SWRVN, the debut album from C.J. King just released on July 1st so we got in contact with C.J. to discuss the new album. Check out the interview down below.



Q: How does it feel to finally have your debut album released?

It feels great. It has been over a year in the making so this is a big moment for me.


Q: How long was the recording process?

The recording process took a little over a year. Mainly because half of the year was spent prepping for a wedding and then focusing on the start of my marriage.


Q: Where did you the record the album?

The whole album was recorded at my home studio.


Q: Besides Humble Tip, there are no other guest rap features on SWRVN. Why did you decide to go mostly solo on the album?

It honestly wasn’t planned. Even the collab with Humble Tip was by coincidence. He was in the studio and I asked for his help to brainstorm the hook on “Take Over”. We recorded it and I was very pleased with his sound so I kept it.


Q: What is the concept of the album?

The main concept of SWRVN revolves around the daily life of a Christian who is really having a hard time surrendering and letting God fight those battles. That is why it’s called SWRVN. Forget about the old ways and just let go and let God. You will hear songs like “SWRVN”, “Sinner Man” and “Take Over” address this.


Q: What do you hope listeners take away from the album as a whole?

That this spiritual battle is not always going to be easy and should be taken literally one hour at a time if necessary.


Q: If there were any, can you please share the inspirations/motivations behind the album SWRVN?

There are several. BJ the Chicago Kid was one of my big inspirations. He has that soul sound that I love and you especially hear it on the intro track.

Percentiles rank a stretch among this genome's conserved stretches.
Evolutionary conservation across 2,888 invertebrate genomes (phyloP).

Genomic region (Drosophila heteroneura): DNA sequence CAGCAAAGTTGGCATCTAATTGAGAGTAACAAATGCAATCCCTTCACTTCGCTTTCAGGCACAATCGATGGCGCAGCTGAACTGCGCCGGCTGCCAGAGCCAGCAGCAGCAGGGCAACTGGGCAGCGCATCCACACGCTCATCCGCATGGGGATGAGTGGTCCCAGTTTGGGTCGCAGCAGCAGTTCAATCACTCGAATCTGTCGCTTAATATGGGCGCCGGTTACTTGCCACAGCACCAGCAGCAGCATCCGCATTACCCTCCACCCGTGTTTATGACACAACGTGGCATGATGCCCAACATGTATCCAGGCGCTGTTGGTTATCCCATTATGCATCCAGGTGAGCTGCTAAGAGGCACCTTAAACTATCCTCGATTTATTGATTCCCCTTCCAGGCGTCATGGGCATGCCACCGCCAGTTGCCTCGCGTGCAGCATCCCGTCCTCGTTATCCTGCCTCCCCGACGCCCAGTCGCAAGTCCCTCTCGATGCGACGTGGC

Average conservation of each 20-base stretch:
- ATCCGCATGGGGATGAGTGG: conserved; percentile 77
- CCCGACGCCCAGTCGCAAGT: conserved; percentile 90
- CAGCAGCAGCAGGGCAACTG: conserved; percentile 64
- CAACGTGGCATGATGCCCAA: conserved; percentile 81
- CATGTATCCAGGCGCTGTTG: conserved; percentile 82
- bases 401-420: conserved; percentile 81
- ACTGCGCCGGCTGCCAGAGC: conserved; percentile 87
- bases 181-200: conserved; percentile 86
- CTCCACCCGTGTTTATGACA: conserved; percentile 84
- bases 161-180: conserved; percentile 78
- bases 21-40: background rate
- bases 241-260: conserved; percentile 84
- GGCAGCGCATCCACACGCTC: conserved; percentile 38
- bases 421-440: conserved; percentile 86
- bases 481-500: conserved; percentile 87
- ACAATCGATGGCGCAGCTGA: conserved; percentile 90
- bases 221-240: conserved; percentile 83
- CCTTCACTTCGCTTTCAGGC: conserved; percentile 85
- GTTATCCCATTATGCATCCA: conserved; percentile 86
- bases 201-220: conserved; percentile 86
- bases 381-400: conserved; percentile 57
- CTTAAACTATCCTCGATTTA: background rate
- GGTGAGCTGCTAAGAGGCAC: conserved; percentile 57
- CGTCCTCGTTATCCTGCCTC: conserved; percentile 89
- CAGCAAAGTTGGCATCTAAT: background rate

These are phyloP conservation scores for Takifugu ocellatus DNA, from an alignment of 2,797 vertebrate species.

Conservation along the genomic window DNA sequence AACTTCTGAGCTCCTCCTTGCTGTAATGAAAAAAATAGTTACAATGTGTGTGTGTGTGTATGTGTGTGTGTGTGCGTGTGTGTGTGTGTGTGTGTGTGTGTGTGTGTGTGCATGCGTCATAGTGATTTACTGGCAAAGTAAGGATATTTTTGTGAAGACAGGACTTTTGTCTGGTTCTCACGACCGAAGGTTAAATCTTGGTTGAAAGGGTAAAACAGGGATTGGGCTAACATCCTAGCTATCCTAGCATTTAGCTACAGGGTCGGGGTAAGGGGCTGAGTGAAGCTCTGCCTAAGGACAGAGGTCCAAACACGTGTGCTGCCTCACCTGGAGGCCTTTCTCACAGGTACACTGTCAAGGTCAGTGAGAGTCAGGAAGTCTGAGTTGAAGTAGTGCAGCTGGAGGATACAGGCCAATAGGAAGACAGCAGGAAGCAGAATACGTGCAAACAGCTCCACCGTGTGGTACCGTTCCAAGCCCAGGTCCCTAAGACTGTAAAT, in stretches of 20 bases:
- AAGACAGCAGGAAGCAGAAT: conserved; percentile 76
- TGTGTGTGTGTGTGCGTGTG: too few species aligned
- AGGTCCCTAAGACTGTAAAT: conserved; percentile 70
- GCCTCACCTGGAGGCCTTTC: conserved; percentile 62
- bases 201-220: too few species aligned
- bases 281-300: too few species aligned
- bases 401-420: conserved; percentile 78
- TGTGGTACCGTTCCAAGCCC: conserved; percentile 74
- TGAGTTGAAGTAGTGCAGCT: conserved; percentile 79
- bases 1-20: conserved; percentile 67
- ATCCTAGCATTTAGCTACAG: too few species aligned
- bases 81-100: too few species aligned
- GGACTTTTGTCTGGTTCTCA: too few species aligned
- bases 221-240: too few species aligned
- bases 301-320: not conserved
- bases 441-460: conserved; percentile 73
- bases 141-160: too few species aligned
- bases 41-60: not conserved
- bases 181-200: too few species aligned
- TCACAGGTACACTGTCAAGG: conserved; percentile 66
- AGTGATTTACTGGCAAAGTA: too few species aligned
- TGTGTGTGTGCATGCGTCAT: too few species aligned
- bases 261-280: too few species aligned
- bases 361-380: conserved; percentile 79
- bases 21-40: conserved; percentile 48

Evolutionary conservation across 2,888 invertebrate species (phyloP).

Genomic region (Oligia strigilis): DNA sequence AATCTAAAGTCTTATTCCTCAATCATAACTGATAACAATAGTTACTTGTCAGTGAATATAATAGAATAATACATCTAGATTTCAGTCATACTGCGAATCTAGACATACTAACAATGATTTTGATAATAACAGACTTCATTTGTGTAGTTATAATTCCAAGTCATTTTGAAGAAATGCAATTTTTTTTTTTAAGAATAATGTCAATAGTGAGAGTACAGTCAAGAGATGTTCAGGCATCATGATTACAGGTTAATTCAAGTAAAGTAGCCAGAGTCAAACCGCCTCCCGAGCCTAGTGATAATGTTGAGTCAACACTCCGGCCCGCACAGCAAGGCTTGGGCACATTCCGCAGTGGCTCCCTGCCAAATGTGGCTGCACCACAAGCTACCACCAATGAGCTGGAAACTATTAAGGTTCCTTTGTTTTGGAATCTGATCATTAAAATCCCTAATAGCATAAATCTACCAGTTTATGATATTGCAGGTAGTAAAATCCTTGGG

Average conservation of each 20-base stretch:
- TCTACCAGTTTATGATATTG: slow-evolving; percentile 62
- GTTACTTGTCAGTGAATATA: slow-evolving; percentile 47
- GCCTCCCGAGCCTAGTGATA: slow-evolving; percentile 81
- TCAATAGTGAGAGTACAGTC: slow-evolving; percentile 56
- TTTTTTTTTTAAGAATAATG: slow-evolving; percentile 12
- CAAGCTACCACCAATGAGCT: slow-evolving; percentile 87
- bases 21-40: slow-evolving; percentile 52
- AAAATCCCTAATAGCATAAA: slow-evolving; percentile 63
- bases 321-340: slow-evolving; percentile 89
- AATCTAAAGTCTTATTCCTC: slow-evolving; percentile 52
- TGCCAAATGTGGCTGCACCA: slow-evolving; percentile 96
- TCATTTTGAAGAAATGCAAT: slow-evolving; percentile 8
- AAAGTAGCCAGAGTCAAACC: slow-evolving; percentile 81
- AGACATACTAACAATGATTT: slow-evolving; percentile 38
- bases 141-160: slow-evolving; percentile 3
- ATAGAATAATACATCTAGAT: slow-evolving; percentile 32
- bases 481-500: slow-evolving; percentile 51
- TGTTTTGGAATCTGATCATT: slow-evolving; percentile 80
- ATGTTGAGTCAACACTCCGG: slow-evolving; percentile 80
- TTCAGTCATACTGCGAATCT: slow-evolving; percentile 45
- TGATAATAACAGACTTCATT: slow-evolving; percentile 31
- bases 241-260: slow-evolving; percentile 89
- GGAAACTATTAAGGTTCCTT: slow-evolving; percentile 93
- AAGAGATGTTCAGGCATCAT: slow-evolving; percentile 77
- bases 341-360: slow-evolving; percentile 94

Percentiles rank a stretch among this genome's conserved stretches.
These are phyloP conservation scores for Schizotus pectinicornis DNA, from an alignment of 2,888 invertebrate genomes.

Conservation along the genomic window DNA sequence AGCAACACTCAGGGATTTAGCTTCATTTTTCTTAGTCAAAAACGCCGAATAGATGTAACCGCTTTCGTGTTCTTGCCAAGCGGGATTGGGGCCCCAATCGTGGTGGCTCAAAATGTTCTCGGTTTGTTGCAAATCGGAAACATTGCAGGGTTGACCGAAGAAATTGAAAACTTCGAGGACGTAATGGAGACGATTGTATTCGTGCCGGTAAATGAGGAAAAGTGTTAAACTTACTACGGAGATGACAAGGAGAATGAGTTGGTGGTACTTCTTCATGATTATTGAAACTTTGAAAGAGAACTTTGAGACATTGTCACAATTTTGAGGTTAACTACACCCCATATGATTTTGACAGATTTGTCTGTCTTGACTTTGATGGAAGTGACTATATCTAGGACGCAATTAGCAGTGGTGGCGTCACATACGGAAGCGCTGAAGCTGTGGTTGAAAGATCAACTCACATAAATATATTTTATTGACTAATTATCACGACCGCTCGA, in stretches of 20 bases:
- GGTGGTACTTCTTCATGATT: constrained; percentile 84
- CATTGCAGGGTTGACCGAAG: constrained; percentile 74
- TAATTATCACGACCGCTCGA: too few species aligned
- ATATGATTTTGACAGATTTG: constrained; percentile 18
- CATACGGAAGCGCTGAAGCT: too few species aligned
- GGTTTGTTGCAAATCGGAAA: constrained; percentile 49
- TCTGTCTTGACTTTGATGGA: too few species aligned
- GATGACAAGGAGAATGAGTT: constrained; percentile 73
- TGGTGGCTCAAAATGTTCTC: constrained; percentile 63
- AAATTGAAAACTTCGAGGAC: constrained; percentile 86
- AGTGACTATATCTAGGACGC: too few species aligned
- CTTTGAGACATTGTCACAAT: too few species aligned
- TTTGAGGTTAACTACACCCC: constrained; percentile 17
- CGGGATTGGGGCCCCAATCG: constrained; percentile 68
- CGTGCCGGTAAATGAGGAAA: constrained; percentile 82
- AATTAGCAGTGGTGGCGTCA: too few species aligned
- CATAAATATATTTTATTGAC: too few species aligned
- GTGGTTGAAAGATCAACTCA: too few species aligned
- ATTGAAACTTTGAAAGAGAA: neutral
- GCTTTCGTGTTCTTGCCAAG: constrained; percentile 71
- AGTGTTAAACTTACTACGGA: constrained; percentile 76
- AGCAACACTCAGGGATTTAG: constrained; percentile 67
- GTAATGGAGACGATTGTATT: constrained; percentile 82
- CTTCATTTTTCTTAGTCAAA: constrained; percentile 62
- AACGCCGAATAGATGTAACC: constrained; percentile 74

Q: What producers did you work with on the album SWRVN?

Quite a few. Some of them include MJ Nichols, PDub The Producer, Beatfella, and a few more.


Q: Do you have a personal favorite track on the album?

My personal favorite is a tie between the intro track and Sinner Man. I love all of the tracks on the album though. haha


Q: With 12 tracks in total, I’m pretty sure there were many more songs that didn’t make the album. How difficult was it for you to decide which songs would make up the album?

It was very tough. There are sooo many styles of songs that I had that I wanted the public to hear, but I had to close my eyes and hit the submit button. Once I hit that button, that was it. No more songs could be added. haha


Q: With so much focus on the music & business aspect in CHH these days, how does “SWRVN” stack up as body of work that is not only sonically excellent , but edifying as well?

As soon as you listen to SWRVN, you will hear the authenticity bleed through the album. I didn’t want this to just be a project full of hits and bass. I wanted substance that was easy to relate to and understand. This will be applicable to the sinner and saint alike.

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